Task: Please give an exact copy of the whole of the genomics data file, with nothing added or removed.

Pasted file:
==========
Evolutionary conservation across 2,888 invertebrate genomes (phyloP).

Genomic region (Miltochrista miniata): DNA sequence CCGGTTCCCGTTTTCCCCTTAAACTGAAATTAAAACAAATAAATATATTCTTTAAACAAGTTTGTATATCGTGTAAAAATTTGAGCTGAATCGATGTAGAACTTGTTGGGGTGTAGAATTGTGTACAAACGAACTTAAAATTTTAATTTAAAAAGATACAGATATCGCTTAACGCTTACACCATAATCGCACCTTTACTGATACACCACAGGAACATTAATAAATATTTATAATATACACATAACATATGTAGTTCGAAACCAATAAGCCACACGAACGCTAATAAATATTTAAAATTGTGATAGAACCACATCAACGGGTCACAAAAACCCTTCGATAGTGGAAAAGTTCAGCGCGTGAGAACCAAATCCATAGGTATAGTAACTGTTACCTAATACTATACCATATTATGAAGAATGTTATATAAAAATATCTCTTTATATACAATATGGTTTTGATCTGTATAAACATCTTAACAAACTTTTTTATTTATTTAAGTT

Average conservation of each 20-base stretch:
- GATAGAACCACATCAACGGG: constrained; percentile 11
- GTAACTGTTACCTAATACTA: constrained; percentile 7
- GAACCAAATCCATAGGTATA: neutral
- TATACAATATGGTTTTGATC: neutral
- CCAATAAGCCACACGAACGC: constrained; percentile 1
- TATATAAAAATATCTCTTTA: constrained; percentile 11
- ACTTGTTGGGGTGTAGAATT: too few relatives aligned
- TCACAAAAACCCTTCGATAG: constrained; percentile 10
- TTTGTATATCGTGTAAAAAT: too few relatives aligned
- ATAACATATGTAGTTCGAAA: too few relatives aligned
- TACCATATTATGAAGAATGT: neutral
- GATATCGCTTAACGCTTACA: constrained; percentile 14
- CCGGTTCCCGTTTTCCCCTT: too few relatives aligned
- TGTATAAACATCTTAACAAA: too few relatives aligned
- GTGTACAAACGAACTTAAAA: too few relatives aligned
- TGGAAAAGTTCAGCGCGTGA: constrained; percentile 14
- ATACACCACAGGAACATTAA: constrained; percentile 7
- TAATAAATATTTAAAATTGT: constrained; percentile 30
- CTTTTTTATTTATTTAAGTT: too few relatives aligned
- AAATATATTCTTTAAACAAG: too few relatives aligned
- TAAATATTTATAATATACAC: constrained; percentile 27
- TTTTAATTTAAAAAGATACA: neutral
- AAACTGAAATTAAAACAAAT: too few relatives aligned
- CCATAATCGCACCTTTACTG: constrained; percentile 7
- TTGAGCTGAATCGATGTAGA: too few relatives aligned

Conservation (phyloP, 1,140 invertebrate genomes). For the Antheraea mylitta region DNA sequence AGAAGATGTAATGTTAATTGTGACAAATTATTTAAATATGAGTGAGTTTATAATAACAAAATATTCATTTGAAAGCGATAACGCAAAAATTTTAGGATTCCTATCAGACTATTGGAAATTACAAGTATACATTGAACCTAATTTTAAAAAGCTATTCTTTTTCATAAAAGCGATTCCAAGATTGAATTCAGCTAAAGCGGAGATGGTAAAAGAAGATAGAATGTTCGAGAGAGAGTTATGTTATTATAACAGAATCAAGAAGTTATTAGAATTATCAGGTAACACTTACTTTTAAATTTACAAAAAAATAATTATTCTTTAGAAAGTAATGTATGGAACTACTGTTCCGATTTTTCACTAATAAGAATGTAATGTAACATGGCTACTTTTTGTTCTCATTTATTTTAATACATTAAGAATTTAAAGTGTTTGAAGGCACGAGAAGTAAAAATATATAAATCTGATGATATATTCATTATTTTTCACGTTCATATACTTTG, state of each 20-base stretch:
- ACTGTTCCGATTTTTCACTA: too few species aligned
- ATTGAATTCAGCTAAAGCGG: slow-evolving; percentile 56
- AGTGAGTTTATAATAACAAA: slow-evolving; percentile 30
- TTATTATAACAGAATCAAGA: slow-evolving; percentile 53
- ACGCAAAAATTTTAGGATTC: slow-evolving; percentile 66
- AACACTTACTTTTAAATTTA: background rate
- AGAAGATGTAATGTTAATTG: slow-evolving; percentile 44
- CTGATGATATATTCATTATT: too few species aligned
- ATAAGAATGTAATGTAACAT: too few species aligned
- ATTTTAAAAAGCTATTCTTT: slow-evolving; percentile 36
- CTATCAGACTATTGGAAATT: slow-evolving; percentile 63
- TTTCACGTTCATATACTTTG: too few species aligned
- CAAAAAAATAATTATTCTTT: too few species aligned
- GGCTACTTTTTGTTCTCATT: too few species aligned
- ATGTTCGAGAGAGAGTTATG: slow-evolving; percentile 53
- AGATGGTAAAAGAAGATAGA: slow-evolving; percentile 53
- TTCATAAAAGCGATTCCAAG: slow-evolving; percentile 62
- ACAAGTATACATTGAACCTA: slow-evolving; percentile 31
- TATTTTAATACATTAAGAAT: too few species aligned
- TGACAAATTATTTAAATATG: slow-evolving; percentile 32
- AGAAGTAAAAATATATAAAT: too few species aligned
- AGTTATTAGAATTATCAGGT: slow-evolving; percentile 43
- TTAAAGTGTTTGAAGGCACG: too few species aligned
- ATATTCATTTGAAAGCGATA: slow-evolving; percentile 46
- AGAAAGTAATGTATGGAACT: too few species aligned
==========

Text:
Evolutionary conservation across 2,888 invertebrate genomes (phyloP).

Genomic region (Miltochrista miniata): DNA sequence CCGGTTCCCGTTTTCCCCTTAAACTGAAATTAAAACAAATAAATATATTCTTTAAACAAGTTTGTATATCGTGTAAAAATTTGAGCTGAATCGATGTAGAACTTGTTGGGGTGTAGAATTGTGTACAAACGAACTTAAAATTTTAATTTAAAAAGATACAGATATCGCTTAACGCTTACACCATAATCGCACCTTTACTGATACACCACAGGAACATTAATAAATATTTATAATATACACATAACATATGTAGTTCGAAACCAATAAGCCACACGAACGCTAATAAATATTTAAAATTGTGATAGAACCACATCAACGGGTCACAAAAACCCTTCGATAGTGGAAAAGTTCAGCGCGTGAGAACCAAATCCATAGGTATAGTAACTGTTACCTAATACTATACCATATTATGAAGAATGTTATATAAAAATATCTCTTTATATACAATATGGTTTTGATCTGTATAAACATCTTAACAAACTTTTTTATTTATTTAAGTT

Average conservation of each 20-base stretch:
- GATAGAACCACATCAACGGG: constrained; percentile 11
- GTAACTGTTACCTAATACTA: constrained; percentile 7
- GAACCAAATCCATAGGTATA: neutral
- TATACAATATGGTTTTGATC: neutral
- CCAATAAGCCACACGAACGC: constrained; percentile 1
- TATATAAAAATATCTCTTTA: constrained; percentile 11
- ACTTGTTGGGGTGTAGAATT: too few relatives aligned
- TCACAAAAACCCTTCGATAG: constrained; percentile 10
- TTTGTATATCGTGTAAAAAT: too few relatives aligned
- ATAACATATGTAGTTCGAAA: too few relatives aligned
- TACCATATTATGAAGAATGT: neutral
- GATATCGCTTAACGCTTACA: constrained; percentile 14
- CCGGTTCCCGTTTTCCCCTT: too few relatives aligned
- TGTATAAACATCTTAACAAA: too few relatives aligned
- GTGTACAAACGAACTTAAAA: too few relatives aligned
- TGGAAAAGTTCAGCGCGTGA: constrained; percentile 14
- ATACACCACAGGAACATTAA: constrained; percentile 7
- TAATAAATATTTAAAATTGT: constrained; percentile 30
- CTTTTTTATTTATTTAAGTT: too few relatives aligned
- AAATATATTCTTTAAACAAG: too few relatives aligned
- TAAATATTTATAATATACAC: constrained; percentile 27
- TTTTAATTTAAAAAGATACA: neutral
- AAACTGAAATTAAAACAAAT: too few relatives aligned
- CCATAATCGCACCTTTACTG: constrained; percentile 7
- TTGAGCTGAATCGATGTAGA: too few relatives aligned

Conservation (phyloP, 1,140 invertebrate genomes). For the Antheraea mylitta region DNA sequence AGAAGATGTAATGTTAATTGTGACAAATTATTTAAATATGAGTGAGTTTATAATAACAAAATATTCATTTGAAAGCGATAACGCAAAAATTTTAGGATTCCTATCAGACTATTGGAAATTACAAGTATACATTGAACCTAATTTTAAAAAGCTATTCTTTTTCATAAAAGCGATTCCAAGATTGAATTCAGCTAAAGCGGAGATGGTAAAAGAAGATAGAATGTTCGAGAGAGAGTTATGTTATTATAACAGAATCAAGAAGTTATTAGAATTATCAGGTAACACTTACTTTTAAATTTACAAAAAAATAATTATTCTTTAGAAAGTAATGTATGGAACTACTGTTCCGATTTTTCACTAATAAGAATGTAATGTAACATGGCTACTTTTTGTTCTCATTTATTTTAATACATTAAGAATTTAAAGTGTTTGAAGGCACGAGAAGTAAAAATATATAAATCTGATGATATATTCATTATTTTTCACGTTCATATACTTTG, state of each 20-base stretch:
- ACTGTTCCGATTTTTCACTA: too few species aligned
- ATTGAATTCAGCTAAAGCGG: slow-evolving; percentile 56
- AGTGAGTTTATAATAACAAA: slow-evolving; percentile 30
- TTATTATAACAGAATCAAGA: slow-evolving; percentile 53
- ACGCAAAAATTTTAGGATTC: slow-evolving; percentile 66
- AACACTTACTTTTAAATTTA: background rate
- AGAAGATGTAATGTTAATTG: slow-evolving; percentile 44
- CTGATGATATATTCATTATT: too few species aligned
- ATAAGAATGTAATGTAACAT: too few species aligned
- ATTTTAAAAAGCTATTCTTT: slow-evolving; percentile 36
- CTATCAGACTATTGGAAATT: slow-evolving; percentile 63
- TTTCACGTTCATATACTTTG: too few species aligned
- CAAAAAAATAATTATTCTTT: too few species aligned
- GGCTACTTTTTGTTCTCATT: too few species aligned
- ATGTTCGAGAGAGAGTTATG: slow-evolving; percentile 53
- AGATGGTAAAAGAAGATAGA: slow-evolving; percentile 53
- TTCATAAAAGCGATTCCAAG: slow-evolving; percentile 62
- ACAAGTATACATTGAACCTA: slow-evolving; percentile 31
- TATTTTAATACATTAAGAAT: too few species aligned
- TGACAAATTATTTAAATATG: slow-evolving; percentile 32
- AGAAGTAAAAATATATAAAT: too few species aligned
- AGTTATTAGAATTATCAGGT: slow-evolving; percentile 43
- TTAAAGTGTTTGAAGGCACG: too few species aligned
- ATATTCATTTGAAAGCGATA: slow-evolving; percentile 46
- AGAAAGTAATGTATGGAACT: too few species aligned